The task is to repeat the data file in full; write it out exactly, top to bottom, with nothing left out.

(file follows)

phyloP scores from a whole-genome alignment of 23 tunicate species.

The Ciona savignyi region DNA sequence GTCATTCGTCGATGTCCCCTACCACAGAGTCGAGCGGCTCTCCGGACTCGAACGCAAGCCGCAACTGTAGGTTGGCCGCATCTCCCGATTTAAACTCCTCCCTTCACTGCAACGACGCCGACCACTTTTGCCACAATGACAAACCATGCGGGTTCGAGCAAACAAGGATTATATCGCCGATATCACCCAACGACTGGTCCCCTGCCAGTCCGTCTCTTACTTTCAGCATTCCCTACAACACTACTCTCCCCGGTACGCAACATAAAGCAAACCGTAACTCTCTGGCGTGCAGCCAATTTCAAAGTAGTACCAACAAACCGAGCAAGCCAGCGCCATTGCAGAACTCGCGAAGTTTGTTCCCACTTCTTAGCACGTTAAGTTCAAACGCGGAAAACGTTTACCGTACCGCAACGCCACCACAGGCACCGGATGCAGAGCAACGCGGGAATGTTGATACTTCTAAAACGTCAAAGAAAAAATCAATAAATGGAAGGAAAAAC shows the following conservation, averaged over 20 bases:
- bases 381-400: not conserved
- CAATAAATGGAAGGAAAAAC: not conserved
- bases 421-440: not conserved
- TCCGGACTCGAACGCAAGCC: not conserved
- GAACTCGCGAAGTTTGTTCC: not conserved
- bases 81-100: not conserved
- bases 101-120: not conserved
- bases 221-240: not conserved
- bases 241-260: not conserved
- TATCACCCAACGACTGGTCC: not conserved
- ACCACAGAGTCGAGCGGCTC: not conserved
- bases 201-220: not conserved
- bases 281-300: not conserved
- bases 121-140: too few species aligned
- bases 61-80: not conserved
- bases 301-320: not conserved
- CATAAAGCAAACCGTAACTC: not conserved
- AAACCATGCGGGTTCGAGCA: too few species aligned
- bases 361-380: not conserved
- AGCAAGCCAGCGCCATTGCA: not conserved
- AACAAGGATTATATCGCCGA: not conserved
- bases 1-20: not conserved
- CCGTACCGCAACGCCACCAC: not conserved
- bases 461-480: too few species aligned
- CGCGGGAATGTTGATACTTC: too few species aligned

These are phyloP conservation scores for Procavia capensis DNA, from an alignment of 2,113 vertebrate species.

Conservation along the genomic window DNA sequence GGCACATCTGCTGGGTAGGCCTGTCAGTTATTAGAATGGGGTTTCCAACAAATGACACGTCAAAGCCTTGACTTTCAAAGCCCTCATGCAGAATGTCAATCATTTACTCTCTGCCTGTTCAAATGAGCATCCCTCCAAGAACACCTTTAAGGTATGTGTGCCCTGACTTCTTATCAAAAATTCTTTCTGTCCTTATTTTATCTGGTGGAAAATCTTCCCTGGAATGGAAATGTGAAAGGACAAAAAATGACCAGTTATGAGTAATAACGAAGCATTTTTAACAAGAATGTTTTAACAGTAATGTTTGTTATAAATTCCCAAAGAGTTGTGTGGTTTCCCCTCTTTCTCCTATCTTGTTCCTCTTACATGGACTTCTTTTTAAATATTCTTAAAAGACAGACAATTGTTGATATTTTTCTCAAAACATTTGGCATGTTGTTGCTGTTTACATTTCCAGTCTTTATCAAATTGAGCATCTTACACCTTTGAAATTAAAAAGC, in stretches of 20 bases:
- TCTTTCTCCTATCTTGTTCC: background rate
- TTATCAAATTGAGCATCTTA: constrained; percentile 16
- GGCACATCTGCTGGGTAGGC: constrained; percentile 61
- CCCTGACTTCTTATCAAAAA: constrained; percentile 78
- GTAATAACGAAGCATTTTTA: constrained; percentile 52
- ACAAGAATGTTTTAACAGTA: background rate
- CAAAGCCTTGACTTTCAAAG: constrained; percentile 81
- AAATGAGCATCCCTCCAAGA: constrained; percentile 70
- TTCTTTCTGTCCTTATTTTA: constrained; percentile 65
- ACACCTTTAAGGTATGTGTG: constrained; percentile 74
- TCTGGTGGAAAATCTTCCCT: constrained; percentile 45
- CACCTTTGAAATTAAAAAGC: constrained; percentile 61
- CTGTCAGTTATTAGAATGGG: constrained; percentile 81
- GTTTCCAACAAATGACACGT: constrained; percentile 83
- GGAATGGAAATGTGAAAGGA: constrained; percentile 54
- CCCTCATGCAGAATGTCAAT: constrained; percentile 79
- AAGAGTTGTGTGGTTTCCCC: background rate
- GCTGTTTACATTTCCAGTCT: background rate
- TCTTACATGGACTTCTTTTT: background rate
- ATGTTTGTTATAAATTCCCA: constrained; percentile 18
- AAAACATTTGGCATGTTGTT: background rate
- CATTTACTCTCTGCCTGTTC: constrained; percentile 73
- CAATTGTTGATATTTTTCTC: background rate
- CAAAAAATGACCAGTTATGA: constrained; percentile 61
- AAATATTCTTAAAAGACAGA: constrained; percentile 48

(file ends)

phyloP scores from a whole-genome alignment of 23 tunicate species.

The Ciona savignyi region DNA sequence GTCATTCGTCGATGTCCCCTACCACAGAGTCGAGCGGCTCTCCGGACTCGAACGCAAGCCGCAACTGTAGGTTGGCCGCATCTCCCGATTTAAACTCCTCCCTTCACTGCAACGACGCCGACCACTTTTGCCACAATGACAAACCATGCGGGTTCGAGCAAACAAGGATTATATCGCCGATATCACCCAACGACTGGTCCCCTGCCAGTCCGTCTCTTACTTTCAGCATTCCCTACAACACTACTCTCCCCGGTACGCAACATAAAGCAAACCGTAACTCTCTGGCGTGCAGCCAATTTCAAAGTAGTACCAACAAACCGAGCAAGCCAGCGCCATTGCAGAACTCGCGAAGTTTGTTCCCACTTCTTAGCACGTTAAGTTCAAACGCGGAAAACGTTTACCGTACCGCAACGCCACCACAGGCACCGGATGCAGAGCAACGCGGGAATGTTGATACTTCTAAAACGTCAAAGAAAAAATCAATAAATGGAAGGAAAAAC shows the following conservation, averaged over 20 bases:
- bases 381-400: not conserved
- CAATAAATGGAAGGAAAAAC: not conserved
- bases 421-440: not conserved
- TCCGGACTCGAACGCAAGCC: not conserved
- GAACTCGCGAAGTTTGTTCC: not conserved
- bases 81-100: not conserved
- bases 101-120: not conserved
- bases 221-240: not conserved
- bases 241-260: not conserved
- TATCACCCAACGACTGGTCC: not conserved
- ACCACAGAGTCGAGCGGCTC: not conserved
- bases 201-220: not conserved
- bases 281-300: not conserved
- bases 121-140: too few species aligned
- bases 61-80: not conserved
- bases 301-320: not conserved
- CATAAAGCAAACCGTAACTC: not conserved
- AAACCATGCGGGTTCGAGCA: too few species aligned
- bases 361-380: not conserved
- AGCAAGCCAGCGCCATTGCA: not conserved
- AACAAGGATTATATCGCCGA: not conserved
- bases 1-20: not conserved
- CCGTACCGCAACGCCACCAC: not conserved
- bases 461-480: too few species aligned
- CGCGGGAATGTTGATACTTC: too few species aligned

These are phyloP conservation scores for Procavia capensis DNA, from an alignment of 2,113 vertebrate species.

Conservation along the genomic window DNA sequence GGCACATCTGCTGGGTAGGCCTGTCAGTTATTAGAATGGGGTTTCCAACAAATGACACGTCAAAGCCTTGACTTTCAAAGCCCTCATGCAGAATGTCAATCATTTACTCTCTGCCTGTTCAAATGAGCATCCCTCCAAGAACACCTTTAAGGTATGTGTGCCCTGACTTCTTATCAAAAATTCTTTCTGTCCTTATTTTATCTGGTGGAAAATCTTCCCTGGAATGGAAATGTGAAAGGACAAAAAATGACCAGTTATGAGTAATAACGAAGCATTTTTAACAAGAATGTTTTAACAGTAATGTTTGTTATAAATTCCCAAAGAGTTGTGTGGTTTCCCCTCTTTCTCCTATCTTGTTCCTCTTACATGGACTTCTTTTTAAATATTCTTAAAAGACAGACAATTGTTGATATTTTTCTCAAAACATTTGGCATGTTGTTGCTGTTTACATTTCCAGTCTTTATCAAATTGAGCATCTTACACCTTTGAAATTAAAAAGC, in stretches of 20 bases:
- TCTTTCTCCTATCTTGTTCC: background rate
- TTATCAAATTGAGCATCTTA: constrained; percentile 16
- GGCACATCTGCTGGGTAGGC: constrained; percentile 61
- CCCTGACTTCTTATCAAAAA: constrained; percentile 78
- GTAATAACGAAGCATTTTTA: constrained; percentile 52
- ACAAGAATGTTTTAACAGTA: background rate
- CAAAGCCTTGACTTTCAAAG: constrained; percentile 81
- AAATGAGCATCCCTCCAAGA: constrained; percentile 70
- TTCTTTCTGTCCTTATTTTA: constrained; percentile 65
- ACACCTTTAAGGTATGTGTG: constrained; percentile 74
- TCTGGTGGAAAATCTTCCCT: constrained; percentile 45
- CACCTTTGAAATTAAAAAGC: constrained; percentile 61
- CTGTCAGTTATTAGAATGGG: constrained; percentile 81
- GTTTCCAACAAATGACACGT: constrained; percentile 83
- GGAATGGAAATGTGAAAGGA: constrained; percentile 54
- CCCTCATGCAGAATGTCAAT: constrained; percentile 79
- AAGAGTTGTGTGGTTTCCCC: background rate
- GCTGTTTACATTTCCAGTCT: background rate
- TCTTACATGGACTTCTTTTT: background rate
- ATGTTTGTTATAAATTCCCA: constrained; percentile 18
- AAAACATTTGGCATGTTGTT: background rate
- CATTTACTCTCTGCCTGTTC: constrained; percentile 73
- CAATTGTTGATATTTTTCTC: background rate
- CAAAAAATGACCAGTTATGA: constrained; percentile 61
- AAATATTCTTAAAAGACAGA: constrained; percentile 48